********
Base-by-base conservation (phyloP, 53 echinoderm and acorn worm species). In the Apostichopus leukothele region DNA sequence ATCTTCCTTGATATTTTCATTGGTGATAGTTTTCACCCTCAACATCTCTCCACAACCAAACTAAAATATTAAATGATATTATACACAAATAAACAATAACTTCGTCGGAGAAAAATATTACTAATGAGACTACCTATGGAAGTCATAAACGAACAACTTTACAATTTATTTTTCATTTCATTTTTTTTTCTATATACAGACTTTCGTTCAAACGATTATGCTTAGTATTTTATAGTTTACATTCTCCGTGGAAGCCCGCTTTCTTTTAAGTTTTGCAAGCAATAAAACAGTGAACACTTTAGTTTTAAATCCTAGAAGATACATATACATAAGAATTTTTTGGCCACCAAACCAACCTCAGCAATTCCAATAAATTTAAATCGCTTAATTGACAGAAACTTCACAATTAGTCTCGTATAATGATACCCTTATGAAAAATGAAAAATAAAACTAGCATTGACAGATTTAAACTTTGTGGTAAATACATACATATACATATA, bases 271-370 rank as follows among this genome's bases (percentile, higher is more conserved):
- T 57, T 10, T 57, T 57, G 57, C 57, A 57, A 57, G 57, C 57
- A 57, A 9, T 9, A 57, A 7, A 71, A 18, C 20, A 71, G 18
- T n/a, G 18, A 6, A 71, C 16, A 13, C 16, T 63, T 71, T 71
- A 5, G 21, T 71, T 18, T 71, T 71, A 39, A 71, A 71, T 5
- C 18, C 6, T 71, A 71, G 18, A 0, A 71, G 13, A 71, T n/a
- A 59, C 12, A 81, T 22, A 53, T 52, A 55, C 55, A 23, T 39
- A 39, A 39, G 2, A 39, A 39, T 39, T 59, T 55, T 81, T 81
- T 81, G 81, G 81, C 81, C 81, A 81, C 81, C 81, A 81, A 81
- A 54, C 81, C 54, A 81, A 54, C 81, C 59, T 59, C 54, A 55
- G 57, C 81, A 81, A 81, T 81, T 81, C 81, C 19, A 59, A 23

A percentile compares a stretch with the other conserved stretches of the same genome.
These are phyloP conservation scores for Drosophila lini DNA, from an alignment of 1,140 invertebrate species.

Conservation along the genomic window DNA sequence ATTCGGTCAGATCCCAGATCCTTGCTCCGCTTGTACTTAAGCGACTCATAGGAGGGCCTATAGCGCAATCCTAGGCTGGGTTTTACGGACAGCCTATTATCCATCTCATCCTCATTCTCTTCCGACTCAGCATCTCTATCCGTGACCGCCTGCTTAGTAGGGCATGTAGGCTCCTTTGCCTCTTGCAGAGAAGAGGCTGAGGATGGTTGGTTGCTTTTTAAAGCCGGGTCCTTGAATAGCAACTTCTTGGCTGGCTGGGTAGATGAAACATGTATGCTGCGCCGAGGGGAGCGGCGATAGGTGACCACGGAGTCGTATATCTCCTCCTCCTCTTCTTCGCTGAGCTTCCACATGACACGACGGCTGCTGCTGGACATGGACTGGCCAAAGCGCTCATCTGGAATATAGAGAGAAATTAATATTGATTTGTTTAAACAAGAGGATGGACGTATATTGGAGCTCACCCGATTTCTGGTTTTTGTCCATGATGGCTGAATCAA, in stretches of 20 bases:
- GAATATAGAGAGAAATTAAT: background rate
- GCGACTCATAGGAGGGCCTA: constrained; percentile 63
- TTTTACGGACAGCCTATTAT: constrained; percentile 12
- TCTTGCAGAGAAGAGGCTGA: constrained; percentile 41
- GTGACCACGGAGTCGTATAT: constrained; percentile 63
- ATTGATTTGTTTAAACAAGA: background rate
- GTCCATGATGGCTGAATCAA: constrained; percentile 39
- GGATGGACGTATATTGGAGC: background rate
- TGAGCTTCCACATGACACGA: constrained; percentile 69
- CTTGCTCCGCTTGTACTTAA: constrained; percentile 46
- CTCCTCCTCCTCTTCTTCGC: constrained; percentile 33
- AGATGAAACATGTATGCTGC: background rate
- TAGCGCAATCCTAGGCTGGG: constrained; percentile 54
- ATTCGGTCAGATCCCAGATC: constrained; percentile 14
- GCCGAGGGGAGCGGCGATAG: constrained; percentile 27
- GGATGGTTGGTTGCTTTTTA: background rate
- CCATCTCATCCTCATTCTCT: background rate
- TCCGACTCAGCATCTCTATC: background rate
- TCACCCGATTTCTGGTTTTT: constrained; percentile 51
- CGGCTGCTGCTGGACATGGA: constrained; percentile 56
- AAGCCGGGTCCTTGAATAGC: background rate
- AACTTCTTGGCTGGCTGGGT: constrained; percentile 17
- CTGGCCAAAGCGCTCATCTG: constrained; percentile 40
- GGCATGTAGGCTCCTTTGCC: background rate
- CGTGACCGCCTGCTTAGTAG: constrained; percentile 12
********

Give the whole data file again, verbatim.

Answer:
Base-by-base conservation (phyloP, 53 echinoderm and acorn worm species). In the Apostichopus leukothele region DNA sequence ATCTTCCTTGATATTTTCATTGGTGATAGTTTTCACCCTCAACATCTCTCCACAACCAAACTAAAATATTAAATGATATTATACACAAATAAACAATAACTTCGTCGGAGAAAAATATTACTAATGAGACTACCTATGGAAGTCATAAACGAACAACTTTACAATTTATTTTTCATTTCATTTTTTTTTCTATATACAGACTTTCGTTCAAACGATTATGCTTAGTATTTTATAGTTTACATTCTCCGTGGAAGCCCGCTTTCTTTTAAGTTTTGCAAGCAATAAAACAGTGAACACTTTAGTTTTAAATCCTAGAAGATACATATACATAAGAATTTTTTGGCCACCAAACCAACCTCAGCAATTCCAATAAATTTAAATCGCTTAATTGACAGAAACTTCACAATTAGTCTCGTATAATGATACCCTTATGAAAAATGAAAAATAAAACTAGCATTGACAGATTTAAACTTTGTGGTAAATACATACATATACATATA, bases 271-370 rank as follows among this genome's bases (percentile, higher is more conserved):
- T 57, T 10, T 57, T 57, G 57, C 57, A 57, A 57, G 57, C 57
- A 57, A 9, T 9, A 57, A 7, A 71, A 18, C 20, A 71, G 18
- T n/a, G 18, A 6, A 71, C 16, A 13, C 16, T 63, T 71, T 71
- A 5, G 21, T 71, T 18, T 71, T 71, A 39, A 71, A 71, T 5
- C 18, C 6, T 71, A 71, G 18, A 0, A 71, G 13, A 71, T n/a
- A 59, C 12, A 81, T 22, A 53, T 52, A 55, C 55, A 23, T 39
- A 39, A 39, G 2, A 39, A 39, T 39, T 59, T 55, T 81, T 81
- T 81, G 81, G 81, C 81, C 81, A 81, C 81, C 81, A 81, A 81
- A 54, C 81, C 54, A 81, A 54, C 81, C 59, T 59, C 54, A 55
- G 57, C 81, A 81, A 81, T 81, T 81, C 81, C 19, A 59, A 23

A percentile compares a stretch with the other conserved stretches of the same genome.
These are phyloP conservation scores for Drosophila lini DNA, from an alignment of 1,140 invertebrate species.

Conservation along the genomic window DNA sequence ATTCGGTCAGATCCCAGATCCTTGCTCCGCTTGTACTTAAGCGACTCATAGGAGGGCCTATAGCGCAATCCTAGGCTGGGTTTTACGGACAGCCTATTATCCATCTCATCCTCATTCTCTTCCGACTCAGCATCTCTATCCGTGACCGCCTGCTTAGTAGGGCATGTAGGCTCCTTTGCCTCTTGCAGAGAAGAGGCTGAGGATGGTTGGTTGCTTTTTAAAGCCGGGTCCTTGAATAGCAACTTCTTGGCTGGCTGGGTAGATGAAACATGTATGCTGCGCCGAGGGGAGCGGCGATAGGTGACCACGGAGTCGTATATCTCCTCCTCCTCTTCTTCGCTGAGCTTCCACATGACACGACGGCTGCTGCTGGACATGGACTGGCCAAAGCGCTCATCTGGAATATAGAGAGAAATTAATATTGATTTGTTTAAACAAGAGGATGGACGTATATTGGAGCTCACCCGATTTCTGGTTTTTGTCCATGATGGCTGAATCAA, in stretches of 20 bases:
- GAATATAGAGAGAAATTAAT: background rate
- GCGACTCATAGGAGGGCCTA: constrained; percentile 63
- TTTTACGGACAGCCTATTAT: constrained; percentile 12
- TCTTGCAGAGAAGAGGCTGA: constrained; percentile 41
- GTGACCACGGAGTCGTATAT: constrained; percentile 63
- ATTGATTTGTTTAAACAAGA: background rate
- GTCCATGATGGCTGAATCAA: constrained; percentile 39
- GGATGGACGTATATTGGAGC: background rate
- TGAGCTTCCACATGACACGA: constrained; percentile 69
- CTTGCTCCGCTTGTACTTAA: constrained; percentile 46
- CTCCTCCTCCTCTTCTTCGC: constrained; percentile 33
- AGATGAAACATGTATGCTGC: background rate
- TAGCGCAATCCTAGGCTGGG: constrained; percentile 54
- ATTCGGTCAGATCCCAGATC: constrained; percentile 14
- GCCGAGGGGAGCGGCGATAG: constrained; percentile 27
- GGATGGTTGGTTGCTTTTTA: background rate
- CCATCTCATCCTCATTCTCT: background rate
- TCCGACTCAGCATCTCTATC: background rate
- TCACCCGATTTCTGGTTTTT: constrained; percentile 51
- CGGCTGCTGCTGGACATGGA: constrained; percentile 56
- AAGCCGGGTCCTTGAATAGC: background rate
- AACTTCTTGGCTGGCTGGGT: constrained; percentile 17
- CTGGCCAAAGCGCTCATCTG: constrained; percentile 40
- GGCATGTAGGCTCCTTTGCC: background rate
- CGTGACCGCCTGCTTAGTAG: constrained; percentile 12